It was reported recently in a structured survey by Ipsos/Mori (commissioned by Renewables UK) that 60 per cent to 72 per cent of people are in favour of wind farms.
On the face of it, using freely available wind is a good idea, but it is surprising that such a respected research outfit would build in such bias in selecting respondents.
Firstly, it appears that anybody aged over 64 was excluded.
Secondly, the bulk of respondents live in England, most of them from the South East or West Midlands where there are very few onshore wind farms.
On the other hand, only five per cent and eight per cent of the people were from Wales and Scotland respectively where the bulk of onshore wind farms are to be found. In other words, those respondents who were most likely to have experience of living near wind farms were severely under represented.
To cap it all there were little more than a thousand participants surveyed; hardly a representative sample! Even if a good number of people had experience of living near or visiting areas with existing wind farms, very few would have come across the current generation of huge machines now being proposed.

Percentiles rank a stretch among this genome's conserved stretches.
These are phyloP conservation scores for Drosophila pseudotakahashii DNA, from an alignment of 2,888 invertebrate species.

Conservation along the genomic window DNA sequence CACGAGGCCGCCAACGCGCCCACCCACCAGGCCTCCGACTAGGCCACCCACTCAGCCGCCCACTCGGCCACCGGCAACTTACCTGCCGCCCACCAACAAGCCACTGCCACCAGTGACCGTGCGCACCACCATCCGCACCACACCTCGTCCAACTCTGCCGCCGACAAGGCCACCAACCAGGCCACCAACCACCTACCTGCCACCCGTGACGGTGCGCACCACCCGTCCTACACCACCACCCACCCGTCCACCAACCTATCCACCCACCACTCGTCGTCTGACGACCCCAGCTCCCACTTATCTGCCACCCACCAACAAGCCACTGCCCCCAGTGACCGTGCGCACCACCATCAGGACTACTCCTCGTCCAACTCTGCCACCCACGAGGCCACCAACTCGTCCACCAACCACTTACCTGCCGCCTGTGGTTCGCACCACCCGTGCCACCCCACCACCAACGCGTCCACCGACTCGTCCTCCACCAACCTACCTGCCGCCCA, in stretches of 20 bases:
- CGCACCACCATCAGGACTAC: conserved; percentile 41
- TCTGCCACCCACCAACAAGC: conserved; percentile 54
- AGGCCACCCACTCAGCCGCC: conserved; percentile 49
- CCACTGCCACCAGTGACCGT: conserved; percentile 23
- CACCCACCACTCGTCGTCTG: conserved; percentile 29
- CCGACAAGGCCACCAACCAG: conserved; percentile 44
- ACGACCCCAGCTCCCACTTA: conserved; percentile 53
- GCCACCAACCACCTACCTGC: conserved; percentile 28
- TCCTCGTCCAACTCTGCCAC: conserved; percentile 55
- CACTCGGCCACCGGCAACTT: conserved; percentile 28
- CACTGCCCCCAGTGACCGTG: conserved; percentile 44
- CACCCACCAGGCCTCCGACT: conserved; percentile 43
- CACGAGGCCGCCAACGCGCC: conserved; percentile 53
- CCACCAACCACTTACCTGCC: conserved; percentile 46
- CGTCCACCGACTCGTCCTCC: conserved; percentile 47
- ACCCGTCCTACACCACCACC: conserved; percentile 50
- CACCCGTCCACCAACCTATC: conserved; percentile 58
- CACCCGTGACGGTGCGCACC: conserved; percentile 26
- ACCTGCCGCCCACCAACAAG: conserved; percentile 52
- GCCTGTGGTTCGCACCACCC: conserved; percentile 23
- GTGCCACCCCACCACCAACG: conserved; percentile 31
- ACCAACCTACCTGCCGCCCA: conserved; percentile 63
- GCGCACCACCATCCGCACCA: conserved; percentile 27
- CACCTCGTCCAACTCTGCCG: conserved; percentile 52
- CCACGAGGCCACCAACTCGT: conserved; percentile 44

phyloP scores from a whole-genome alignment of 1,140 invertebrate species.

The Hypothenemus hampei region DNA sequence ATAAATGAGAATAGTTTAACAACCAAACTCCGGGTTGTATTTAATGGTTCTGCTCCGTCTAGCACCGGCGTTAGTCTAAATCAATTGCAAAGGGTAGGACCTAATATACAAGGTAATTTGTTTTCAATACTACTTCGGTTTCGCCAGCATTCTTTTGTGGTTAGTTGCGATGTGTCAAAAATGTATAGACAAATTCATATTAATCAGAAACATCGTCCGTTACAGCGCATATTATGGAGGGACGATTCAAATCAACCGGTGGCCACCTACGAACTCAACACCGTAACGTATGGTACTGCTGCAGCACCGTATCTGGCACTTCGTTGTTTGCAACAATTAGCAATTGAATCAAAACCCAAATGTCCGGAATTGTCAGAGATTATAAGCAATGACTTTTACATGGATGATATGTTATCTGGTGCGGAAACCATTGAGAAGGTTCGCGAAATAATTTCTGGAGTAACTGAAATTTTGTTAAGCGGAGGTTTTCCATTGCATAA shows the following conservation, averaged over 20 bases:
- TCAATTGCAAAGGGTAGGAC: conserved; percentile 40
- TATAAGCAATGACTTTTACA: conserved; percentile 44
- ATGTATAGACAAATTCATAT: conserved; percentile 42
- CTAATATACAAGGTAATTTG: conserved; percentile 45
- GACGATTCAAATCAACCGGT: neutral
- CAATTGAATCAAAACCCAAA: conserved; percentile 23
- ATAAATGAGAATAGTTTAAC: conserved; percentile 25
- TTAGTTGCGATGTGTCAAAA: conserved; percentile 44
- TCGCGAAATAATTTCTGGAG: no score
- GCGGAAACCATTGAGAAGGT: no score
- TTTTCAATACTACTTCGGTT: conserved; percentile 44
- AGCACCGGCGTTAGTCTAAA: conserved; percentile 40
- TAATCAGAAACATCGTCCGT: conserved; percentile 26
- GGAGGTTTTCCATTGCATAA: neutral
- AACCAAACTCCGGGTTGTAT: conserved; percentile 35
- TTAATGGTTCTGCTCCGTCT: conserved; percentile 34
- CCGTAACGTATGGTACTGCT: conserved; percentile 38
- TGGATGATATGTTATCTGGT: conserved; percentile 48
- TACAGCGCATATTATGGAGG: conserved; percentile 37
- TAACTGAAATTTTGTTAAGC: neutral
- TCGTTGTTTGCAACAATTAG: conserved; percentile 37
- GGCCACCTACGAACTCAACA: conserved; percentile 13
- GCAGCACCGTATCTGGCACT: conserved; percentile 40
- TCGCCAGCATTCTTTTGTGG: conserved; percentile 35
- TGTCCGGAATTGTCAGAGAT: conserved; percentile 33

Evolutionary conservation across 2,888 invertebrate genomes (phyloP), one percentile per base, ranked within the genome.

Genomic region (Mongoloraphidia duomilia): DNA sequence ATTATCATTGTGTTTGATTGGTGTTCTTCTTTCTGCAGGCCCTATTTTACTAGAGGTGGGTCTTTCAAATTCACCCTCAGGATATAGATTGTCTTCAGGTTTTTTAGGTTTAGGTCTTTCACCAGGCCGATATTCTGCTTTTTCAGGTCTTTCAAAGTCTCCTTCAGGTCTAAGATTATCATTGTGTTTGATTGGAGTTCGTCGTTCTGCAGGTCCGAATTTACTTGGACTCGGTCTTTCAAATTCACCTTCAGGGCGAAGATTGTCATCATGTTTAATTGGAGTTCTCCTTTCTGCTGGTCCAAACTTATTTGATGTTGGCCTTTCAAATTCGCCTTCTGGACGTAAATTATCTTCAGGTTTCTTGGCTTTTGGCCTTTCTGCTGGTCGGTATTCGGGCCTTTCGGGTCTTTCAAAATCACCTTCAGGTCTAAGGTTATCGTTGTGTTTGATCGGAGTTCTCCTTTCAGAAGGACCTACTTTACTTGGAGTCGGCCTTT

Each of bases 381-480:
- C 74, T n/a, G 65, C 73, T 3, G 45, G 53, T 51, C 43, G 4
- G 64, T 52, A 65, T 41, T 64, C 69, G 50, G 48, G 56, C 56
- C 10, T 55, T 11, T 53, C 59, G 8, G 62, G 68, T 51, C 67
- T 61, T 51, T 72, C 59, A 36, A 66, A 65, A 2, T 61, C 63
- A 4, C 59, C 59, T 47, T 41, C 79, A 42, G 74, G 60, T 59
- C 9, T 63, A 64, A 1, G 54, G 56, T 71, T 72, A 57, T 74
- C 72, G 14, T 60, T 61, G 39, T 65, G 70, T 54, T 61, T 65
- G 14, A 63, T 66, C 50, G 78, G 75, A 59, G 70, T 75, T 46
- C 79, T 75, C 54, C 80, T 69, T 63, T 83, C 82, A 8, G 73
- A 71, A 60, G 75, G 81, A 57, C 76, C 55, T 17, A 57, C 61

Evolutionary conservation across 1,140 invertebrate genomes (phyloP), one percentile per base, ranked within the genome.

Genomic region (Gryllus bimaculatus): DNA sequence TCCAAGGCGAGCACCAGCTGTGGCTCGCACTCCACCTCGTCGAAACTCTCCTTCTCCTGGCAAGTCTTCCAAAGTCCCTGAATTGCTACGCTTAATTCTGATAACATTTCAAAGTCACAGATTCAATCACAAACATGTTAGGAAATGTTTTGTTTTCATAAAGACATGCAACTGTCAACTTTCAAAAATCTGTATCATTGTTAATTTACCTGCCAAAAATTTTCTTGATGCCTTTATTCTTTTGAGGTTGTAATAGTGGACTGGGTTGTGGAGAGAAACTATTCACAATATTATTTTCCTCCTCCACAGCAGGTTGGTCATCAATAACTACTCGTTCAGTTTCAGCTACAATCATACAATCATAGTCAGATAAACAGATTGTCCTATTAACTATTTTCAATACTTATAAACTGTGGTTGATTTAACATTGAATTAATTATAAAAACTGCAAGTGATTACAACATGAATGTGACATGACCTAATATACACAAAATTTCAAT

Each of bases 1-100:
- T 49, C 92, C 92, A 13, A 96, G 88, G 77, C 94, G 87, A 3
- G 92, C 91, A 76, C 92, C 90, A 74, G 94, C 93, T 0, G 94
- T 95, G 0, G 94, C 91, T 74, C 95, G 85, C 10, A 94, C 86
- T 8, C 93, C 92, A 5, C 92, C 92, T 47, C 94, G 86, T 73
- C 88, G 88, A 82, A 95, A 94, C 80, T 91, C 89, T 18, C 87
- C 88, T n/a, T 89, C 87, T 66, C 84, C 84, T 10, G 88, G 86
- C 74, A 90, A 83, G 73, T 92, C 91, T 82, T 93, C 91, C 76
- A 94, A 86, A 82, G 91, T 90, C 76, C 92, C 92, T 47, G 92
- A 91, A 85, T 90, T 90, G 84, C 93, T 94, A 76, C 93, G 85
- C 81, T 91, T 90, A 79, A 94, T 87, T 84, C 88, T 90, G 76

Developers take great care to soften the impact of placing these massive contraptions in unspoilt countryside. The very term ‘wind farm’ is an euphemism and a more realistic terminology would be giant industrial structures (GIS).
They are not placed in farms but create great industrial parks with a hundred or more machines together which completely changes the nature of an area.
If the bulk of the British public knew just how intrusive are these GIS, not only would they be appalled, but I suggest very few people would choose to go to such devastated areas for a quiet relaxing holiday.
Finally, it is interesting to note that when Friends of the Earth recently did an online survey whereby respondents were self selecting, there was a clear majority against onshore wind farms; not the sort of response you would expect from people likely to browse this particular website.